Thomas Hardy

(2 June 1840 – 11 January 1928 / Dorchester / England)

Embarcation (Southampton Docks: October, 1899) - Poem by Thomas Hardy

Here, where Vespasian's legions struck the sands,
And Cerdic with his Saxons entered in,
And Henry's army leapt afloat to win
Convincing triumphs over neighbour lands,

Vaster battalions press for further strands,
To argue in the self-same bloody mode
Which this late age of thought, and pact, and code,
Still fails to mend.--Now deckward tramp the bands,
Yellow as autumn leaves, alive as spring;
And as each host draws out upon the sea
Beyond which lies the tragical To-be,
None dubious of the cause, none murmuring,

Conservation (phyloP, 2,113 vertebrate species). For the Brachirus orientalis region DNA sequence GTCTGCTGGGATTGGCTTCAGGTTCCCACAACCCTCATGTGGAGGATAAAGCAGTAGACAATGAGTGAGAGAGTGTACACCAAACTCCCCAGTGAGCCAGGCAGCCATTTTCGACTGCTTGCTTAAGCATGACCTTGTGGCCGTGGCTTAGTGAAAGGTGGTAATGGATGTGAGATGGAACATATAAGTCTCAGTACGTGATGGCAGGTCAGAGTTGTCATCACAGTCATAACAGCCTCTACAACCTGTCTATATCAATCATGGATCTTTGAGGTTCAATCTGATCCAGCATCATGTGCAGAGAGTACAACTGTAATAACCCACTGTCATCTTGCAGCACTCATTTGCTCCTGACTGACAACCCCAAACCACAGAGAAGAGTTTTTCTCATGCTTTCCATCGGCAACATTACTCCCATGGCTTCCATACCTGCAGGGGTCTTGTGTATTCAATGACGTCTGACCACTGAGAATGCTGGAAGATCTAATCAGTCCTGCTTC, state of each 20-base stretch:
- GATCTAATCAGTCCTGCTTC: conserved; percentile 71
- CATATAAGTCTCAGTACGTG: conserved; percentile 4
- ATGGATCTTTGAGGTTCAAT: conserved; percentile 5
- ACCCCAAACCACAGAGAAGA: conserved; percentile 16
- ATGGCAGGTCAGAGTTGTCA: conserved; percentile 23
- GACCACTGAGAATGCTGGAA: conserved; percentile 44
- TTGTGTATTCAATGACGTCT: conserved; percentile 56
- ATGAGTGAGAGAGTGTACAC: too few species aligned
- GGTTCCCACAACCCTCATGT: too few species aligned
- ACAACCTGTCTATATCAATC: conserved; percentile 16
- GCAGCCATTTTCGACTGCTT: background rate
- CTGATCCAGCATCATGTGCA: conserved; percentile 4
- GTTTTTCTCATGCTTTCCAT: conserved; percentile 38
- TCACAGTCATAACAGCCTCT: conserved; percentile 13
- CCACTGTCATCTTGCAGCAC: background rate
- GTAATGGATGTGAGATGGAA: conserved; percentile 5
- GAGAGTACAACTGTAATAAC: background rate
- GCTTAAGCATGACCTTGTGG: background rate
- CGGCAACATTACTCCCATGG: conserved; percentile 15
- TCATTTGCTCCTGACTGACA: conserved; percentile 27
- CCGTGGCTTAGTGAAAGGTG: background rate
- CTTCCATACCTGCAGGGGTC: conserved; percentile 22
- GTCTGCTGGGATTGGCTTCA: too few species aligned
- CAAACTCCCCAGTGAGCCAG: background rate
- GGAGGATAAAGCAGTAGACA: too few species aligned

Wives, sisters, parents, wave white hands and smile,
As if they knew not that they weep the while.


Comments about Embarcation (Southampton Docks: October, 1899) by Thomas Hardy

There is no comment submitted by members..



Read this poem in other languages

This poem has not been translated into any other language yet.

I would like to translate this poem »

word flags

What do you think this poem is about?

Read poems about / on: autumn, spring, smile, sea, october, sister



Poem Submitted: Saturday, January 4, 2003



Famous Poems

  1. Phenomenal Woman
    Maya Angelou
  2. Still I Rise
    Maya Angelou
  3. The Road Not Taken
    Robert Frost
  4. If You Forget Me
    Pablo Neruda
  5. Dreams
    Langston Hughes
  6. Annabel Lee
    Edgar Allan Poe
  7. Caged Bird
    Maya Angelou
  8. If
    Rudyard Kipling
  9. Stopping By Woods On A Snowy Evening
    Robert Frost
  10. Do Not Stand At My Grave And Weep
    Mary Elizabeth Frye
[Report Error]